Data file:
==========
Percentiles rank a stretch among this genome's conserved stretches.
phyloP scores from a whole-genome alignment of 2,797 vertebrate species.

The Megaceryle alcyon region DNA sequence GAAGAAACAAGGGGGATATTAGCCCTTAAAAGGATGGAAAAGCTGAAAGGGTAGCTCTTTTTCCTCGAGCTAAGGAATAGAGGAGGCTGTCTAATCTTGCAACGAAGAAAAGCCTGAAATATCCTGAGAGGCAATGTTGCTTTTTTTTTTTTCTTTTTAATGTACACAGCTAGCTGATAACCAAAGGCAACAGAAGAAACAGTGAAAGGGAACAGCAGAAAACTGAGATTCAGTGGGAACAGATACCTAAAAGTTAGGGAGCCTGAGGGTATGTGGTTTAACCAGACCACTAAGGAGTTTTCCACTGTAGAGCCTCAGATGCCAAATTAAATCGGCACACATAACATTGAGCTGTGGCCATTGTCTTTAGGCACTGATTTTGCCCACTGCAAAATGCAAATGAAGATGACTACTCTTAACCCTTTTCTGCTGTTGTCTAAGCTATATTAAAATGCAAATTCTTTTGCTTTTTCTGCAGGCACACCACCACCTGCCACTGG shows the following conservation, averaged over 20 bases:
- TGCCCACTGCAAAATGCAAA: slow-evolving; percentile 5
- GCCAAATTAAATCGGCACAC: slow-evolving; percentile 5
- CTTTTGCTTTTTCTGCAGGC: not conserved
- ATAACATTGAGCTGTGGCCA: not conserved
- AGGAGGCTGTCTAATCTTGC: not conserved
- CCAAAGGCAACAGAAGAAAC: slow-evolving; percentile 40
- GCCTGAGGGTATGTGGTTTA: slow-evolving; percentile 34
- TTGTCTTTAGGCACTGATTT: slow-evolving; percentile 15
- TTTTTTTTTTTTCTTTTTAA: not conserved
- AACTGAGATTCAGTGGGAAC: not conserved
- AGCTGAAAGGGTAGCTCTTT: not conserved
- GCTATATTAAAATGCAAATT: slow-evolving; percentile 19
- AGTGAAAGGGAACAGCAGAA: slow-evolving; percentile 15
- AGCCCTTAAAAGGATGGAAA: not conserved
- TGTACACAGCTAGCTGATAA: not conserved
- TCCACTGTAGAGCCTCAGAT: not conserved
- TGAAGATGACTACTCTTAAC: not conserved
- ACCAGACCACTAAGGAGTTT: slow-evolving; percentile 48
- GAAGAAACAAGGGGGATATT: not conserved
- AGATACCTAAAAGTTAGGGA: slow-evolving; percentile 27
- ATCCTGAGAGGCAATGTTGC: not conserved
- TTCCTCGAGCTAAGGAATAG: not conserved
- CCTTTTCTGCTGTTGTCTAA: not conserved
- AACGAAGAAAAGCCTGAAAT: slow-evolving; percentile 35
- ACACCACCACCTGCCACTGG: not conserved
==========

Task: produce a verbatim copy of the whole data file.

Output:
Percentiles rank a stretch among this genome's conserved stretches.
phyloP scores from a whole-genome alignment of 2,797 vertebrate species.

The Megaceryle alcyon region DNA sequence GAAGAAACAAGGGGGATATTAGCCCTTAAAAGGATGGAAAAGCTGAAAGGGTAGCTCTTTTTCCTCGAGCTAAGGAATAGAGGAGGCTGTCTAATCTTGCAACGAAGAAAAGCCTGAAATATCCTGAGAGGCAATGTTGCTTTTTTTTTTTTCTTTTTAATGTACACAGCTAGCTGATAACCAAAGGCAACAGAAGAAACAGTGAAAGGGAACAGCAGAAAACTGAGATTCAGTGGGAACAGATACCTAAAAGTTAGGGAGCCTGAGGGTATGTGGTTTAACCAGACCACTAAGGAGTTTTCCACTGTAGAGCCTCAGATGCCAAATTAAATCGGCACACATAACATTGAGCTGTGGCCATTGTCTTTAGGCACTGATTTTGCCCACTGCAAAATGCAAATGAAGATGACTACTCTTAACCCTTTTCTGCTGTTGTCTAAGCTATATTAAAATGCAAATTCTTTTGCTTTTTCTGCAGGCACACCACCACCTGCCACTGG shows the following conservation, averaged over 20 bases:
- TGCCCACTGCAAAATGCAAA: slow-evolving; percentile 5
- GCCAAATTAAATCGGCACAC: slow-evolving; percentile 5
- CTTTTGCTTTTTCTGCAGGC: not conserved
- ATAACATTGAGCTGTGGCCA: not conserved
- AGGAGGCTGTCTAATCTTGC: not conserved
- CCAAAGGCAACAGAAGAAAC: slow-evolving; percentile 40
- GCCTGAGGGTATGTGGTTTA: slow-evolving; percentile 34
- TTGTCTTTAGGCACTGATTT: slow-evolving; percentile 15
- TTTTTTTTTTTTCTTTTTAA: not conserved
- AACTGAGATTCAGTGGGAAC: not conserved
- AGCTGAAAGGGTAGCTCTTT: not conserved
- GCTATATTAAAATGCAAATT: slow-evolving; percentile 19
- AGTGAAAGGGAACAGCAGAA: slow-evolving; percentile 15
- AGCCCTTAAAAGGATGGAAA: not conserved
- TGTACACAGCTAGCTGATAA: not conserved
- TCCACTGTAGAGCCTCAGAT: not conserved
- TGAAGATGACTACTCTTAAC: not conserved
- ACCAGACCACTAAGGAGTTT: slow-evolving; percentile 48
- GAAGAAACAAGGGGGATATT: not conserved
- AGATACCTAAAAGTTAGGGA: slow-evolving; percentile 27
- ATCCTGAGAGGCAATGTTGC: not conserved
- TTCCTCGAGCTAAGGAATAG: not conserved
- CCTTTTCTGCTGTTGTCTAA: not conserved
- AACGAAGAAAAGCCTGAAAT: slow-evolving; percentile 35
- ACACCACCACCTGCCACTGG: not conserved